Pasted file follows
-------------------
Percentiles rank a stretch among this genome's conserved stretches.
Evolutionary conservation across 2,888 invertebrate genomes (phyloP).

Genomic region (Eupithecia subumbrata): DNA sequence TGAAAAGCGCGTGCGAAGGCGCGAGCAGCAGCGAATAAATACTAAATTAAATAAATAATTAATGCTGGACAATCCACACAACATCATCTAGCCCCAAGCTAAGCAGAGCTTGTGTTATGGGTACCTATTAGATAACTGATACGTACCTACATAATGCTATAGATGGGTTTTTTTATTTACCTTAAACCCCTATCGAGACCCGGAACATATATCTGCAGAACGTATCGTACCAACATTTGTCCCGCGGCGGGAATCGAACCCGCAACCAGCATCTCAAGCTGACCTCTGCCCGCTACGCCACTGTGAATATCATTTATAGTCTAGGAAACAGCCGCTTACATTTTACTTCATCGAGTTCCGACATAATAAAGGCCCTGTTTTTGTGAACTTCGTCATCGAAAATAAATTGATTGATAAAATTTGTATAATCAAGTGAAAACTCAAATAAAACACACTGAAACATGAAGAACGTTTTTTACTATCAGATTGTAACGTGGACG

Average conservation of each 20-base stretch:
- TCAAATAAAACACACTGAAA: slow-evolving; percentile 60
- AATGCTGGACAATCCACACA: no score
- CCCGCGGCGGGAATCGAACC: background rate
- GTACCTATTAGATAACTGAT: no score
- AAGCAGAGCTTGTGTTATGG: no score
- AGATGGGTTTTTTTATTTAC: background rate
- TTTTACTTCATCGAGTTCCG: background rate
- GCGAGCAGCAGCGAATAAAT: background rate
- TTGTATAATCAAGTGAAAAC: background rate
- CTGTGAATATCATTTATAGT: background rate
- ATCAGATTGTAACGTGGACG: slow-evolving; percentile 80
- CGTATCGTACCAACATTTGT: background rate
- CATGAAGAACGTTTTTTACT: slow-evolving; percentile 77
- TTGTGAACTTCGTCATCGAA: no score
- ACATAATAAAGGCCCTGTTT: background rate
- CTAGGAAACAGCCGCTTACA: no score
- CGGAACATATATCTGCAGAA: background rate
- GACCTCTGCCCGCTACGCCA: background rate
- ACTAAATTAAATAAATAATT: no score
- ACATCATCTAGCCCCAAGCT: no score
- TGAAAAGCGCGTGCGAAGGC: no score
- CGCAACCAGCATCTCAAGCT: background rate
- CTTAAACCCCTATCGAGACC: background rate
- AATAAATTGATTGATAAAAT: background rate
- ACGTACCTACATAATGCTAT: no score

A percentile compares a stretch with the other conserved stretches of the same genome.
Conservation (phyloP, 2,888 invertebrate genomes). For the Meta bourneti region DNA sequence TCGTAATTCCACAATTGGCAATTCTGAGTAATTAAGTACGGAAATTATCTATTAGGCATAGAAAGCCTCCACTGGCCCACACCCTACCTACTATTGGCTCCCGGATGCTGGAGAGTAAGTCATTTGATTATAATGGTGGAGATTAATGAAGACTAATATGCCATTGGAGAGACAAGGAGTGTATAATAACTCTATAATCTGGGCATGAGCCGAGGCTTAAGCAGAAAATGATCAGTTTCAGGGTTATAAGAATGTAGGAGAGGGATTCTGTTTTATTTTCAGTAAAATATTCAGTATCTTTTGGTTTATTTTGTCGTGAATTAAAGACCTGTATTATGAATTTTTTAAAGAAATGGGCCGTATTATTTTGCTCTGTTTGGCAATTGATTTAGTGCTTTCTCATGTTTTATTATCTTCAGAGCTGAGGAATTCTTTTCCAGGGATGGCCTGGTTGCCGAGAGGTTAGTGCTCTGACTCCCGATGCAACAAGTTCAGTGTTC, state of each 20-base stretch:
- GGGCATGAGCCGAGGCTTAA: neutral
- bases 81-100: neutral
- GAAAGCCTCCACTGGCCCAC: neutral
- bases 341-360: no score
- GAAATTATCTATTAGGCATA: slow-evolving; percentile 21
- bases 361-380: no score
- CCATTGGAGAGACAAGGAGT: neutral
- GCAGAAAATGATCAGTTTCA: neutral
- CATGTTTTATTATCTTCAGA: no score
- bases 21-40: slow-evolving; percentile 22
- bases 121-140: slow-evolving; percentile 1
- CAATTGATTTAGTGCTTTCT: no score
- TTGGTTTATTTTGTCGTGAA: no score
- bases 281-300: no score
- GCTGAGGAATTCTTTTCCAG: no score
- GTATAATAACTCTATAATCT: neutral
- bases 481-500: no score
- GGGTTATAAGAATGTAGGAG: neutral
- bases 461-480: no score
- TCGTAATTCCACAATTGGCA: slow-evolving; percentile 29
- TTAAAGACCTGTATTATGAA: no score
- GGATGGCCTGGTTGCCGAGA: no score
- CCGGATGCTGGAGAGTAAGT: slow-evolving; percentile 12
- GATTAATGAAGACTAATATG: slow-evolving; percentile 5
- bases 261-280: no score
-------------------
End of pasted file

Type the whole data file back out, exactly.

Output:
Percentiles rank a stretch among this genome's conserved stretches.
Evolutionary conservation across 2,888 invertebrate genomes (phyloP).

Genomic region (Eupithecia subumbrata): DNA sequence TGAAAAGCGCGTGCGAAGGCGCGAGCAGCAGCGAATAAATACTAAATTAAATAAATAATTAATGCTGGACAATCCACACAACATCATCTAGCCCCAAGCTAAGCAGAGCTTGTGTTATGGGTACCTATTAGATAACTGATACGTACCTACATAATGCTATAGATGGGTTTTTTTATTTACCTTAAACCCCTATCGAGACCCGGAACATATATCTGCAGAACGTATCGTACCAACATTTGTCCCGCGGCGGGAATCGAACCCGCAACCAGCATCTCAAGCTGACCTCTGCCCGCTACGCCACTGTGAATATCATTTATAGTCTAGGAAACAGCCGCTTACATTTTACTTCATCGAGTTCCGACATAATAAAGGCCCTGTTTTTGTGAACTTCGTCATCGAAAATAAATTGATTGATAAAATTTGTATAATCAAGTGAAAACTCAAATAAAACACACTGAAACATGAAGAACGTTTTTTACTATCAGATTGTAACGTGGACG

Average conservation of each 20-base stretch:
- TCAAATAAAACACACTGAAA: slow-evolving; percentile 60
- AATGCTGGACAATCCACACA: no score
- CCCGCGGCGGGAATCGAACC: background rate
- GTACCTATTAGATAACTGAT: no score
- AAGCAGAGCTTGTGTTATGG: no score
- AGATGGGTTTTTTTATTTAC: background rate
- TTTTACTTCATCGAGTTCCG: background rate
- GCGAGCAGCAGCGAATAAAT: background rate
- TTGTATAATCAAGTGAAAAC: background rate
- CTGTGAATATCATTTATAGT: background rate
- ATCAGATTGTAACGTGGACG: slow-evolving; percentile 80
- CGTATCGTACCAACATTTGT: background rate
- CATGAAGAACGTTTTTTACT: slow-evolving; percentile 77
- TTGTGAACTTCGTCATCGAA: no score
- ACATAATAAAGGCCCTGTTT: background rate
- CTAGGAAACAGCCGCTTACA: no score
- CGGAACATATATCTGCAGAA: background rate
- GACCTCTGCCCGCTACGCCA: background rate
- ACTAAATTAAATAAATAATT: no score
- ACATCATCTAGCCCCAAGCT: no score
- TGAAAAGCGCGTGCGAAGGC: no score
- CGCAACCAGCATCTCAAGCT: background rate
- CTTAAACCCCTATCGAGACC: background rate
- AATAAATTGATTGATAAAAT: background rate
- ACGTACCTACATAATGCTAT: no score

A percentile compares a stretch with the other conserved stretches of the same genome.
Conservation (phyloP, 2,888 invertebrate genomes). For the Meta bourneti region DNA sequence TCGTAATTCCACAATTGGCAATTCTGAGTAATTAAGTACGGAAATTATCTATTAGGCATAGAAAGCCTCCACTGGCCCACACCCTACCTACTATTGGCTCCCGGATGCTGGAGAGTAAGTCATTTGATTATAATGGTGGAGATTAATGAAGACTAATATGCCATTGGAGAGACAAGGAGTGTATAATAACTCTATAATCTGGGCATGAGCCGAGGCTTAAGCAGAAAATGATCAGTTTCAGGGTTATAAGAATGTAGGAGAGGGATTCTGTTTTATTTTCAGTAAAATATTCAGTATCTTTTGGTTTATTTTGTCGTGAATTAAAGACCTGTATTATGAATTTTTTAAAGAAATGGGCCGTATTATTTTGCTCTGTTTGGCAATTGATTTAGTGCTTTCTCATGTTTTATTATCTTCAGAGCTGAGGAATTCTTTTCCAGGGATGGCCTGGTTGCCGAGAGGTTAGTGCTCTGACTCCCGATGCAACAAGTTCAGTGTTC, state of each 20-base stretch:
- GGGCATGAGCCGAGGCTTAA: neutral
- bases 81-100: neutral
- GAAAGCCTCCACTGGCCCAC: neutral
- bases 341-360: no score
- GAAATTATCTATTAGGCATA: slow-evolving; percentile 21
- bases 361-380: no score
- CCATTGGAGAGACAAGGAGT: neutral
- GCAGAAAATGATCAGTTTCA: neutral
- CATGTTTTATTATCTTCAGA: no score
- bases 21-40: slow-evolving; percentile 22
- bases 121-140: slow-evolving; percentile 1
- CAATTGATTTAGTGCTTTCT: no score
- TTGGTTTATTTTGTCGTGAA: no score
- bases 281-300: no score
- GCTGAGGAATTCTTTTCCAG: no score
- GTATAATAACTCTATAATCT: neutral
- bases 481-500: no score
- GGGTTATAAGAATGTAGGAG: neutral
- bases 461-480: no score
- TCGTAATTCCACAATTGGCA: slow-evolving; percentile 29
- TTAAAGACCTGTATTATGAA: no score
- GGATGGCCTGGTTGCCGAGA: no score
- CCGGATGCTGGAGAGTAAGT: slow-evolving; percentile 12
- GATTAATGAAGACTAATATG: slow-evolving; percentile 5
- bases 261-280: no score